Which Joe gave his name to ‘sloppy joes’? We look at five interesting sandwiches and their lexical origins.
[mass noun] A fine, soft cotton fabric, originally from South Asia.
- ‘This fabric dates back to seventeenth century India when it was sometimes called nansook, nyansook or nainsook and was thought to give ‘pleasure to the eye’.’
- ‘For an undergarment of this style, nainsook, batiste, long-cloth and cambric are the best materials.’
- ‘This structure greatly increased their capabilities, allowing them to bleach, for the first time, such classes of cotton goods as wide sheetings and fancy lawns and nainsooks.’
- ‘Nainsook and lawn were made in extra fine, fine and regular cottons with the extra fine nainsook having a silk finish.’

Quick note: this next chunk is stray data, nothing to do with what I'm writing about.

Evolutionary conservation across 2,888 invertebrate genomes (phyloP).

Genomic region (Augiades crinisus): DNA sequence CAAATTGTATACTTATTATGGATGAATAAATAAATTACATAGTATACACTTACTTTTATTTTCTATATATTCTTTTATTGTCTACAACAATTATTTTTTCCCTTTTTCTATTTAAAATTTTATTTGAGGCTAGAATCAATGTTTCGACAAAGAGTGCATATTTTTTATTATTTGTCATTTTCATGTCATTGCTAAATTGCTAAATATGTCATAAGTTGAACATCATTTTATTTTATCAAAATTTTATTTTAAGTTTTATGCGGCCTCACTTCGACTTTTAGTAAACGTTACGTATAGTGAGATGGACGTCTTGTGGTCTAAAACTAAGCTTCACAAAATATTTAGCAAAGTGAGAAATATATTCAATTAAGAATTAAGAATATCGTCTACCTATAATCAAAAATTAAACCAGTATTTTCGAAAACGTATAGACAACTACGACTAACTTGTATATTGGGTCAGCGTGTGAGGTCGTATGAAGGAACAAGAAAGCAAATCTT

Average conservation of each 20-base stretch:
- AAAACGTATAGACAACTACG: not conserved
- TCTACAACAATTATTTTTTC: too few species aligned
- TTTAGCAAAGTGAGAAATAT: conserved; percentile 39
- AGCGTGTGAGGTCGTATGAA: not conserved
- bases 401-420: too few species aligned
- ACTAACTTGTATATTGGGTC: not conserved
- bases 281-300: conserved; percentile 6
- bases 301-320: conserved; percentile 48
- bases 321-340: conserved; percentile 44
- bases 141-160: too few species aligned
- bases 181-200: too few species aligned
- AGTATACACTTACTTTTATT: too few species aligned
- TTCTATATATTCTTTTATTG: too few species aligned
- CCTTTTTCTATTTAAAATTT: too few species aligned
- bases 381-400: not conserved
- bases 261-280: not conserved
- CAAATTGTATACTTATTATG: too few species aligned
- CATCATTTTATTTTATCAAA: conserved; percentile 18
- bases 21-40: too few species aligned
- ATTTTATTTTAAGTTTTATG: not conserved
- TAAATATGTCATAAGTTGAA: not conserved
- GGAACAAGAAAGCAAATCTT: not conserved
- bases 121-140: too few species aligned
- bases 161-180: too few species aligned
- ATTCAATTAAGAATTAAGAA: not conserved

- ‘From cotton are made many qualities of unbleached, half-bleached, and bleached cloth, also calicoes, ginghams, muslins, nainsooks, cambrics, etc.’
Late 18th century: from Hindi nainsukh, from nain eye + sukh pleasure.
We take a look at several popular, though confusing, punctuation marks.
From Afghanistan to Zimbabwe, discover surprising and intriguing language facts from around the globe.
The definitions of ‘buddy’ and ‘bro’ in the OED have recently been revised. We explore their history and increase in popularity.